WASHINGTON (AP) — High-calorie sports drinks and candy bars
will be removed from vending machines and cafeteria lines at all U.S. schools as
soon as next year, replaced with diet drinks, granola bars and other healthier
The Agriculture Department said June 27 for the first time
that it will make sure all foods sold in the nation’s 100,000 schools are
healthier by expanding fat, calorie, sugar and sodium limits to almost
everything sold during the school day.
Required under a child nutrition law passed by Congress in
2010, the rules are part of the government’s effort to combat childhood obesity.
The rules have the potential to transform what many children eat at school.
The regulations apply to snacks sold around the school and
foods on the “a la carte” line in cafeterias, which never have been regulated
before. The new rules, proposed in February and made final recently, also would
allow states to regulate student bake sales.
While some schools already have made improvements in their
lunch menus and vending machine choices, others still are selling high-fat,
Standards put into place at the beginning of the 2012 school
year already regulate the nutritional content of free and low-cost school
breakfasts and lunches that are subsidized by the federal government.
However, most lunchrooms also have the “a la carte” lines
that sell other foods — often greasy foods such as mozzarella sticks and nachos.
Under the rules, those lines could offer healthier pizzas, low-fat hamburgers,
fruit cups or yogurt, among other foods that meet the standards.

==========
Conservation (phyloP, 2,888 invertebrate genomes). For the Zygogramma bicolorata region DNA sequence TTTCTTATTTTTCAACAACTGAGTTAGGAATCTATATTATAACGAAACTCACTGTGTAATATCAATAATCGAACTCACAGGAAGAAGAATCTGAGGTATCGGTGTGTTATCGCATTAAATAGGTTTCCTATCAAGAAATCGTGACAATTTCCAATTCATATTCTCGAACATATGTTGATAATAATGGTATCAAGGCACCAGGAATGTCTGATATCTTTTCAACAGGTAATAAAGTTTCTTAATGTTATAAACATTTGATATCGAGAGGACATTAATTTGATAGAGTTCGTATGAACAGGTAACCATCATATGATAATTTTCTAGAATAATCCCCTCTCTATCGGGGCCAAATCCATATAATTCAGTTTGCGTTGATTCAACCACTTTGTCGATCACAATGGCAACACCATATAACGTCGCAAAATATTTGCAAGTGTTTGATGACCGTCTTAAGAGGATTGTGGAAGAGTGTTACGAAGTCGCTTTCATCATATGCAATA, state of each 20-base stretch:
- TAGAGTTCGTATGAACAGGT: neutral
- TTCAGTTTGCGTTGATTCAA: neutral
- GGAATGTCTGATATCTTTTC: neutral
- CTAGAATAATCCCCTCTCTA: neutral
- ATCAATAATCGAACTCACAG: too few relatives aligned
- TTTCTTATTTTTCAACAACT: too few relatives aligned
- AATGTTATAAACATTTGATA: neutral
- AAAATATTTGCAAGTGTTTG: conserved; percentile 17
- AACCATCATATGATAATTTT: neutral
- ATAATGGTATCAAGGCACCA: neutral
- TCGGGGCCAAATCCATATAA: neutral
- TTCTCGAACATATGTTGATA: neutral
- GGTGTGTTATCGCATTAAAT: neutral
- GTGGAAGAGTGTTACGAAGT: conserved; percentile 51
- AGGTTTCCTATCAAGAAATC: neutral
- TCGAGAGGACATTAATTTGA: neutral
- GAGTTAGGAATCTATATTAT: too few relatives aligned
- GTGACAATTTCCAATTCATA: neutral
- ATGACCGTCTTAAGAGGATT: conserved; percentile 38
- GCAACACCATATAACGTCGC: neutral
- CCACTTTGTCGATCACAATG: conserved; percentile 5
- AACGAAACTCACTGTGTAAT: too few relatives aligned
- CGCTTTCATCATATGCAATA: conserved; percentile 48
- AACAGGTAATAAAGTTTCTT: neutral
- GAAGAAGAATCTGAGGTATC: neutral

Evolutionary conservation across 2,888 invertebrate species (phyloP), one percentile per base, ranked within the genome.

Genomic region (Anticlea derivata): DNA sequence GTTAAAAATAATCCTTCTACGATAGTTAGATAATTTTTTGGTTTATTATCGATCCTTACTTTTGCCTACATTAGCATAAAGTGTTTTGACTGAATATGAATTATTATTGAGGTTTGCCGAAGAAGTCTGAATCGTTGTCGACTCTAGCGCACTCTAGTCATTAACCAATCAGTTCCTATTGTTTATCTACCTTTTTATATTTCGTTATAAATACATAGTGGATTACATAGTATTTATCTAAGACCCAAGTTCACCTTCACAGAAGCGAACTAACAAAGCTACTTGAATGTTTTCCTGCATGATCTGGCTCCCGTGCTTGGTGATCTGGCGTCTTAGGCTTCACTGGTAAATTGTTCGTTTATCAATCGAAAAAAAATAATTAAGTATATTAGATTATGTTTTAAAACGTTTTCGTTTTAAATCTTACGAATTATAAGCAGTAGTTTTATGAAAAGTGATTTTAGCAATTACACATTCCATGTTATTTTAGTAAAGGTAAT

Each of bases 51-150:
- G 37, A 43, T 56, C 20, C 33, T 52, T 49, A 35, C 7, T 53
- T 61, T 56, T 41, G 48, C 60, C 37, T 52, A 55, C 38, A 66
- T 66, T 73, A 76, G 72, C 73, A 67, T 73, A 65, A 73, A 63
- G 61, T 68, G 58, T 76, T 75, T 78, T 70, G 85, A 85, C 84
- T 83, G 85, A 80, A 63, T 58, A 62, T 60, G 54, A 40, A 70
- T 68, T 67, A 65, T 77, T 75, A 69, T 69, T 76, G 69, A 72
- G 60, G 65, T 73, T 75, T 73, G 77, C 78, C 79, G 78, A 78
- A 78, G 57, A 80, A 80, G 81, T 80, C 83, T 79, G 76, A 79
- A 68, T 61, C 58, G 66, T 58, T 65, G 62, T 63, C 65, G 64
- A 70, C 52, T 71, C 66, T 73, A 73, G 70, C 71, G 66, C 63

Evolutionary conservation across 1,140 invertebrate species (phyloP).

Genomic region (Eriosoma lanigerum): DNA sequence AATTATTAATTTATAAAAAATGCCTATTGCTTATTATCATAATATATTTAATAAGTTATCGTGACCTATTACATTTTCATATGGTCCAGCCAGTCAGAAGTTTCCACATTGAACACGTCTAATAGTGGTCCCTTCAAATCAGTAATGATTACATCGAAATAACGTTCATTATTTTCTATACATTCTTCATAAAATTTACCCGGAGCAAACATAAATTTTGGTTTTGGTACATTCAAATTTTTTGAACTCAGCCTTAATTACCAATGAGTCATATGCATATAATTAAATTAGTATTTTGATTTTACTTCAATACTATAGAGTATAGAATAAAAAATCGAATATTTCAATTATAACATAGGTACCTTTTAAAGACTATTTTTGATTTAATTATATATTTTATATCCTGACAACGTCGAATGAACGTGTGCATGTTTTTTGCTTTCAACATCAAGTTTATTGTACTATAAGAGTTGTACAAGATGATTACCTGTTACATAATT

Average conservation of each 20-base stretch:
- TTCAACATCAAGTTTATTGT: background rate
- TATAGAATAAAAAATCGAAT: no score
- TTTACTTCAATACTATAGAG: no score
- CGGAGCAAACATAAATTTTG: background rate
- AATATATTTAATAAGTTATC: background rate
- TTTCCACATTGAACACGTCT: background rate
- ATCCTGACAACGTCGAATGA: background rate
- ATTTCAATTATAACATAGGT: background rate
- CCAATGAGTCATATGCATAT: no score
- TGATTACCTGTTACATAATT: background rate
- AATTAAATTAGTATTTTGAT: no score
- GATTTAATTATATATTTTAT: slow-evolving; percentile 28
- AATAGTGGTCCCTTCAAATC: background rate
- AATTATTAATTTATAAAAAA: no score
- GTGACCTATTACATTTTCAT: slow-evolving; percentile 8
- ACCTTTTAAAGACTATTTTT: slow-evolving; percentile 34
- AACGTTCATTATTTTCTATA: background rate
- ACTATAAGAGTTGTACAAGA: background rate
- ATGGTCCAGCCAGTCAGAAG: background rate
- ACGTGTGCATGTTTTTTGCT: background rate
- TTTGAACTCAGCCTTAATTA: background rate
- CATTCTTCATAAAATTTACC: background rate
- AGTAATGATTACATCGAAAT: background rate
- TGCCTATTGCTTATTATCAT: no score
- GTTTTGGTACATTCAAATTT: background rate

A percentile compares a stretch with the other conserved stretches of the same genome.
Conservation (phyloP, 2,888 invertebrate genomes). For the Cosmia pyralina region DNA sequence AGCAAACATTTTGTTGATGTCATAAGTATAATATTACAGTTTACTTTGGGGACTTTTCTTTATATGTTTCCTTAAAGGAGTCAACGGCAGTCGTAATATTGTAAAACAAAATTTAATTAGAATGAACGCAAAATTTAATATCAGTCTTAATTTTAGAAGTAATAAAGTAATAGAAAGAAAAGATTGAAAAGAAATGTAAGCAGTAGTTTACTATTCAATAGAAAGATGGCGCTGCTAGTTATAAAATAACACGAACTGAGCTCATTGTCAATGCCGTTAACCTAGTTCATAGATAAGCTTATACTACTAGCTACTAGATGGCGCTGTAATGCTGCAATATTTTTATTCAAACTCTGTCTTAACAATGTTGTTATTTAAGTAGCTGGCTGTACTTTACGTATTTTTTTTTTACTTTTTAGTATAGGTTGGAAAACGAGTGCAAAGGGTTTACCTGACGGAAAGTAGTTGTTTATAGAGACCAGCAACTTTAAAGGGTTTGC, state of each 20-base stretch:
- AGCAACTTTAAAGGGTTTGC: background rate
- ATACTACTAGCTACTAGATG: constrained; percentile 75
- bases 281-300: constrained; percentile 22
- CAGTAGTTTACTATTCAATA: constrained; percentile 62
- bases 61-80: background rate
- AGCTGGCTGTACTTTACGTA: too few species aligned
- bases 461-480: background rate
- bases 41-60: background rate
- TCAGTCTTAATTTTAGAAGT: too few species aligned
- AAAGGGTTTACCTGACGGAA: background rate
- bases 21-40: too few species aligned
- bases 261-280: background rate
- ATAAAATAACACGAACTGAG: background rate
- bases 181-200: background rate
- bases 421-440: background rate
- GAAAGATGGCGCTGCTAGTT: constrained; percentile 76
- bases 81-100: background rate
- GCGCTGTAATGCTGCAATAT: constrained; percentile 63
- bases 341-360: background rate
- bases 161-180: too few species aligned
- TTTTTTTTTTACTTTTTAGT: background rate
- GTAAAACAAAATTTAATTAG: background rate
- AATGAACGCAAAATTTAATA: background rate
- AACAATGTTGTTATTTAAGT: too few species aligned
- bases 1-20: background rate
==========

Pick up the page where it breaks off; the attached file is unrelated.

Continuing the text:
One of the biggest changes under the rules will be a
near-ban on high-calorie sports drinks, which many beverage companies added to
school vending machines to replace high-calorie sodas that they pulled in
response to criticism from the public health community.
The rule would only allow sales in high schools of sodas and
sports drinks that contain 60 calories or less in a 12-ounce serving, banning
the highest-calorie versions of those beverages.
Many companies already have developed low-calorie sports
drinks — Gatorade’s G2, for example — and many diet teas and diet sodas also are
available for sale.
Elementary and middle schools could sell only water,
carbonated water, 100 percent fruit or vegetable juice and low fat and fat-free
milk, including nonfat flavored milks.
First lady Michelle Obama, an advocate for healthy eating
and efforts to reduce childhood obesity, pointed out that many working parents
don’t have control over what their children eat when they’re not at home.
The Government Accountability Office said it visited eight
districts around the country and found that in most districts students were
having trouble adjusting to some of the new foods, leading to increased food
waste and decreased participation in the school lunch program.
However, the agency said in a report that most students
spoke positively about eating healthier foods and predicted they will get used
to the changes over time.
The food industry has been onboard with many of the changes,
and several companies worked with Congress on the child nutrition law three
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